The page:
Influitive founder Mark Organ knows the power of peer recommendations – that’s why he’s seeded the show floor at San Francisco’s Dreamforce conference with happy users of his new software as it debuts to the public.
The pitch for AdvocateHub is that businesses will be able to recruit their best customers to become brand evangelists. Organ’s startup has dual headquarters in Toronto and San Francisco. Having just made has Web-based advocate marketing software generally available earlier this week, the annual Salesforce.com conference, with 90,000 registered to attend, looked like the perfect opportunity to showcase AdvocateHub for the first time.
“Dreamforce really is the cloud software event of the year,” the CEO says, walking among the booths on the show floor. “Anyone who’s involved in business to business software in the cloud, they’re here, including many of our customers.”
AdvocateHub gives businesses a place to connect with their best customers. Different goals are created with a number value associated with them, and the customers are challenged to complete them. The points can be exchanged for rewards or just used for bragging rights as customers climb the leader board.
One of Organ’s first customers for Influitive is another company he founded, Eloqua. Though he insists being the founder of the company that is now publically traded did him no favours in winning their business during Influitive’s beta phase, he is happy to walk to their booth and point at what they’re doing as an example of AdvocateHub’s effectiveness. All the employees at the booth seem to know him – the ones showcasing their AdvocateHub portal are wearing toy crowns.
The challenge to Eloqua advocates at Dreamforce is to stop by the booth for an hour or two and talk to prospective customers about why they like the product. It’s open to the 160 advocates that Heather Foeh, director of customer culture for Eloqua, manages on the platform.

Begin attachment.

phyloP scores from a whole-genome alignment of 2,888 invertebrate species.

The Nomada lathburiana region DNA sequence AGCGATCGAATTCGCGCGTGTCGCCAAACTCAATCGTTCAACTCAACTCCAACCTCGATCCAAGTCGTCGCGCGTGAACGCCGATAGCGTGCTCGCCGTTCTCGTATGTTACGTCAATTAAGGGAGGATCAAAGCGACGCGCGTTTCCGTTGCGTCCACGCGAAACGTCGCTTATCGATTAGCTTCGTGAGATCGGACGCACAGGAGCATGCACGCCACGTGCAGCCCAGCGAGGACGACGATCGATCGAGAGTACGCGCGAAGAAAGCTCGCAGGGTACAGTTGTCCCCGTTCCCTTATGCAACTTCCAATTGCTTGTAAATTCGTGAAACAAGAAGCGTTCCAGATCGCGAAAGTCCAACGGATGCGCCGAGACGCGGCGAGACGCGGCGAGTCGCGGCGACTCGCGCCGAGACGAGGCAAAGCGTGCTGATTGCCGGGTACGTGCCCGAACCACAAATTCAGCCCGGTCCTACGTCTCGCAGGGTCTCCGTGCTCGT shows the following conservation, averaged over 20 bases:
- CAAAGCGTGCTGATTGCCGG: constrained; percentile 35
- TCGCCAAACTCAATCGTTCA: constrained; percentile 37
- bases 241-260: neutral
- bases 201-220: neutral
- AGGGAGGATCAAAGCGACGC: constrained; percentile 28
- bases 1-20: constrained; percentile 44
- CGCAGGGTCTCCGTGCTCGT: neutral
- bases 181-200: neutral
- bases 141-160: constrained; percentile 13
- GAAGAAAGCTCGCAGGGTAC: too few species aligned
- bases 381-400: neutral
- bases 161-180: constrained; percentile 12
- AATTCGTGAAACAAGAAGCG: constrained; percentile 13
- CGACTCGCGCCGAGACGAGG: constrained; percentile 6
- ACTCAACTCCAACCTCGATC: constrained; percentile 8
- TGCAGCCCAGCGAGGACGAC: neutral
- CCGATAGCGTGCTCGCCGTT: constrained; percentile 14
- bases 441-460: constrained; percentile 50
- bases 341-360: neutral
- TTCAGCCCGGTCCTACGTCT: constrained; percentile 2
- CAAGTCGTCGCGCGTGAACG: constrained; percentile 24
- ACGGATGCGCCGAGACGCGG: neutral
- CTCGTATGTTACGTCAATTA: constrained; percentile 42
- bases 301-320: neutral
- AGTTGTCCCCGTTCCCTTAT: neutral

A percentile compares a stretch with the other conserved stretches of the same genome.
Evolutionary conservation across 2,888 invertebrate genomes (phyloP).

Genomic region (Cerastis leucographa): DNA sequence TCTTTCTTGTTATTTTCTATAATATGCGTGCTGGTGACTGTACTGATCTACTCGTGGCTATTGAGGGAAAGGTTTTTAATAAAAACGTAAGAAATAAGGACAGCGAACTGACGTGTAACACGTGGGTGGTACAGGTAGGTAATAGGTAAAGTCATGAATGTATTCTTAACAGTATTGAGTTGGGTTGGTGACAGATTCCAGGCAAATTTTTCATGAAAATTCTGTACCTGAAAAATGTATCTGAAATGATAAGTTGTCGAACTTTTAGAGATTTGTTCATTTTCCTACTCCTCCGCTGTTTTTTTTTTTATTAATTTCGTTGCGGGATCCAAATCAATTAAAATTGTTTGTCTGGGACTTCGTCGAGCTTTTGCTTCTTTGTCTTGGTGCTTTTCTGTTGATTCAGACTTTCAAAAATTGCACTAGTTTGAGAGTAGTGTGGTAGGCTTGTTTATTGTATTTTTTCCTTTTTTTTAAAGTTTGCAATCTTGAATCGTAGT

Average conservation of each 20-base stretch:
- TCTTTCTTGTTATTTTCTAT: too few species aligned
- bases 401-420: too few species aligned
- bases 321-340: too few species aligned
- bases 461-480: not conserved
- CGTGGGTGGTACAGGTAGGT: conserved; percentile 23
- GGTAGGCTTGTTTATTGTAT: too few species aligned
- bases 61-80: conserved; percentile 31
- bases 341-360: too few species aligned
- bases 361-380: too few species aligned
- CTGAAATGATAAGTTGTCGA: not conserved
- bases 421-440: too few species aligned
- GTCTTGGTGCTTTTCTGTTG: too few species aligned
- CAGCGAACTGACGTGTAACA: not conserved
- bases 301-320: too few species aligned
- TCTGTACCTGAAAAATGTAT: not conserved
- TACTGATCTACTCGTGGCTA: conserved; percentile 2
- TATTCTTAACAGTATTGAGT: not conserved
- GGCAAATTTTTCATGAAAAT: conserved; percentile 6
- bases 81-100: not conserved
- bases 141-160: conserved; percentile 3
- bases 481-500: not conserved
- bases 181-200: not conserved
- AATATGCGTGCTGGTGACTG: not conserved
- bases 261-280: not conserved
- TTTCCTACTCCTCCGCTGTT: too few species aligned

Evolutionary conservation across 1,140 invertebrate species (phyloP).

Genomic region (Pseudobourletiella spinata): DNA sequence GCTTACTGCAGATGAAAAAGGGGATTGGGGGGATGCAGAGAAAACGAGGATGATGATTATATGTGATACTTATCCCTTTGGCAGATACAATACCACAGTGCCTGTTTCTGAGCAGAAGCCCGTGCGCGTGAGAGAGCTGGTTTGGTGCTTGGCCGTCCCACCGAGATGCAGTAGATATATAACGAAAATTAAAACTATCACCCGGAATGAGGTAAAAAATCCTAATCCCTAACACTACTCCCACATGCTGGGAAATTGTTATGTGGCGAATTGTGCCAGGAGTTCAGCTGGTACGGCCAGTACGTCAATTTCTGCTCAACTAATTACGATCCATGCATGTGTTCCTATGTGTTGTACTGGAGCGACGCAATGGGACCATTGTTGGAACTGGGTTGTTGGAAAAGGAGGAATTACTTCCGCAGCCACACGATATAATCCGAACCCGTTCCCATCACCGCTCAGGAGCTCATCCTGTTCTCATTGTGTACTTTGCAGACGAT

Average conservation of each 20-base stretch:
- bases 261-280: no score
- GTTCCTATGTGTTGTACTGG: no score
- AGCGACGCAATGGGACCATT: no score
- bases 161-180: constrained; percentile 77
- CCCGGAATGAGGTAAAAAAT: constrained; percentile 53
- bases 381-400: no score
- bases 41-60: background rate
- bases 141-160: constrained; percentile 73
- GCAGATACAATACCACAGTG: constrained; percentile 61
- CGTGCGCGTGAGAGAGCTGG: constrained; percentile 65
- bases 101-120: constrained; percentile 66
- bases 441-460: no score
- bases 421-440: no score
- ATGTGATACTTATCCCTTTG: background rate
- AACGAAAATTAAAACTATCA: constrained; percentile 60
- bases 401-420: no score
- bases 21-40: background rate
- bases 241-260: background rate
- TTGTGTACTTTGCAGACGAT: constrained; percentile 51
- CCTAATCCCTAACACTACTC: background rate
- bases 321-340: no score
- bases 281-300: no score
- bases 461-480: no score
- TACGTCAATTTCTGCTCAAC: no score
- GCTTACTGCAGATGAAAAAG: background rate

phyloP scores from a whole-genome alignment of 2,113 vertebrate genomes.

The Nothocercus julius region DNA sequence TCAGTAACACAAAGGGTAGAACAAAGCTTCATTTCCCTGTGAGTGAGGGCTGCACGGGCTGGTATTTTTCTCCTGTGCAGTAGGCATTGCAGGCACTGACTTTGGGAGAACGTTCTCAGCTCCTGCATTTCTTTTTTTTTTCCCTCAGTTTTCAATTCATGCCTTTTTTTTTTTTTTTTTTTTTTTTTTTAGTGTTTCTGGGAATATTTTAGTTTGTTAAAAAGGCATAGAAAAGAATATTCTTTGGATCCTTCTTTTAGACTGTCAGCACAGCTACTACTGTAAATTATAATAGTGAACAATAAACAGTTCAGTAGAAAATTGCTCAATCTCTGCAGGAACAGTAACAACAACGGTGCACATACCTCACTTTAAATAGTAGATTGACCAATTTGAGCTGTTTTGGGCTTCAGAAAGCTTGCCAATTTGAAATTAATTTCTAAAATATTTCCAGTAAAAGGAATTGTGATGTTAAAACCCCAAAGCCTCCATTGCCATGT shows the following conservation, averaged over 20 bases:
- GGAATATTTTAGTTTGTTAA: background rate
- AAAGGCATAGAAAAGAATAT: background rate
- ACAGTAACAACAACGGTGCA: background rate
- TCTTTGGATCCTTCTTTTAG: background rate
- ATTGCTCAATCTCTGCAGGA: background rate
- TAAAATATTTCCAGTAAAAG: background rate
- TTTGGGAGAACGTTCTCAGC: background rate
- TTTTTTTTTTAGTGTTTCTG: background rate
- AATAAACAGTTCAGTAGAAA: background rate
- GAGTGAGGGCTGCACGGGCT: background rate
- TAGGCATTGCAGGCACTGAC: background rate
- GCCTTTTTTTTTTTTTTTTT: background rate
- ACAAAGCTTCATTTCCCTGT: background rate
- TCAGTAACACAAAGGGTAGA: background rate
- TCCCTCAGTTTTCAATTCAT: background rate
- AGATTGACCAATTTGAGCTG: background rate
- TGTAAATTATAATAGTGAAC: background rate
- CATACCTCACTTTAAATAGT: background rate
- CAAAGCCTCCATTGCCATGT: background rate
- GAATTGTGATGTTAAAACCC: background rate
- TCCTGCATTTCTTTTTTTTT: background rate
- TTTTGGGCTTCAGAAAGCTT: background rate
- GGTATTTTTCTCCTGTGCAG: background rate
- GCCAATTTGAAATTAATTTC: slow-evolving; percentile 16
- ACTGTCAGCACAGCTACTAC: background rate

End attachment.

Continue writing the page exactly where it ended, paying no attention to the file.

“A lot of our customers like to call themselves Elo-Queens or Elo-Kings for Eloqua and they love it so much and it helps their jobs so much they are happy to tell you about it,” she says. “The world is all about social selling right now. People want recommendations from other people.”
Foeh runs about 25 to 30 challenges at a time on the hub. They range from the simple – follow Eloqua on Twitter, or like the Facebook page – to the more involved, such as write a review about the product. The advocates collect points for completing the challenges, but there are no rewards to collect right now on Eloqua’s portal.
That’s because the Federal Trade Commission in the U.S. requires anyone who writes about a firm in exchange for personal benefit to disclose that fact. “That’s painful for them to have to remember to do,” Foeh says.
But most don’t care about cashing in their points for tchotchkes – they benefit from softer rewards like premium customer access and bonus webinars that Foeh organizes.
Another reason for Influitive to debut at the annual Salesforce.com conference is that it integrates into the cloud software. A tie-in with the Chatter social platform, for example, automatically sends a message out when an employee completes an AdvocateHub challenge.
Despite some initial customer incredulity – they didn’t believe customers would do the challenges put forth – AdvocateHub has exceeded its goals in terms of leads it wanted to generate at Dreamforce, Organ says. There’s been less scepticism from investors, as Influitive swiftly raised a $3.75 million seed round that closed Aug. 8. That money went directly into growing Influtive’s staff – growing 80 per cent since then – with new engineers, a sales team, and marketers.
“A lot of it is still train on the tracks,” Organ says. “We have a business plan and raising this money is allowing us to execute on that plan.”
That plan could include acquisitions, he says. Organ hopes to raise a larger series A round of financing in 18 to 24 months. It could make sense to look at partners and what companies are available to buy, he says.
For now, Influtive will look to gain traction by offering a free trial that allows companies to manage up to 20 advocates on the platform. That could be equivalent to hundreds of thousands of marketing dollars, Organ says.
Besides, Organ knows it can only help to get more users that might tell their friends about his new product.